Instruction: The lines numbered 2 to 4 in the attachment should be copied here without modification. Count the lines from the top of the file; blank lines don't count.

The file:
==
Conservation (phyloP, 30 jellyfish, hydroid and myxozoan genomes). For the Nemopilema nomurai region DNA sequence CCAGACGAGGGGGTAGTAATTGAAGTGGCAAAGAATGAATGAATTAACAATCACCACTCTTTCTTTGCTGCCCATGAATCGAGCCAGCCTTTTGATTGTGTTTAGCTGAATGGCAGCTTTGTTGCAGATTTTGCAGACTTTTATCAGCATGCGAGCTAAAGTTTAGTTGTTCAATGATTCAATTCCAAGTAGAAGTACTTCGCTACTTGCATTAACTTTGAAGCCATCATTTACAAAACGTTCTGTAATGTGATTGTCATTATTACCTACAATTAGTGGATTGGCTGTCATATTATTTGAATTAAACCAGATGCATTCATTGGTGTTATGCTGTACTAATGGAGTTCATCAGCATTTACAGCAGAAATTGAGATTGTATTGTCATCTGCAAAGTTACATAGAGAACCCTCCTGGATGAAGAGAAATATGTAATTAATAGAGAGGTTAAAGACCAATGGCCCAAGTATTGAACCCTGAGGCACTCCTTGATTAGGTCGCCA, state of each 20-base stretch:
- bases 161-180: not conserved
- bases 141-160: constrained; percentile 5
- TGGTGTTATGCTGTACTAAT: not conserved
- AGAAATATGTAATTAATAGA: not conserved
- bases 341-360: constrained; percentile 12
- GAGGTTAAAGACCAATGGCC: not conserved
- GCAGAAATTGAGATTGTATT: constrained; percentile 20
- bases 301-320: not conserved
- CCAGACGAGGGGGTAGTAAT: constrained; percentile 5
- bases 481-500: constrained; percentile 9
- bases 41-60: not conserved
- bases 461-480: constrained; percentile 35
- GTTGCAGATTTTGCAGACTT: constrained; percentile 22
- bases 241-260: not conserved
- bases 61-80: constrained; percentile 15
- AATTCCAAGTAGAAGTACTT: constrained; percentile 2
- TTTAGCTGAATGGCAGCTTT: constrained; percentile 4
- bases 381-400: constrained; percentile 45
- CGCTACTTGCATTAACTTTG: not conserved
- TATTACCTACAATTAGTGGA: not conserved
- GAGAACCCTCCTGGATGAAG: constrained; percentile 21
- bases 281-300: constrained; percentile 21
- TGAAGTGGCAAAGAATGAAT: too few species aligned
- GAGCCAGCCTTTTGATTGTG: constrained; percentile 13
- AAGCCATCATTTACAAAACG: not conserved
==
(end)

- bases 161-180: not conserved
- bases 141-160: constrained; percentile 5
- TGGTGTTATGCTGTACTAAT: not conserved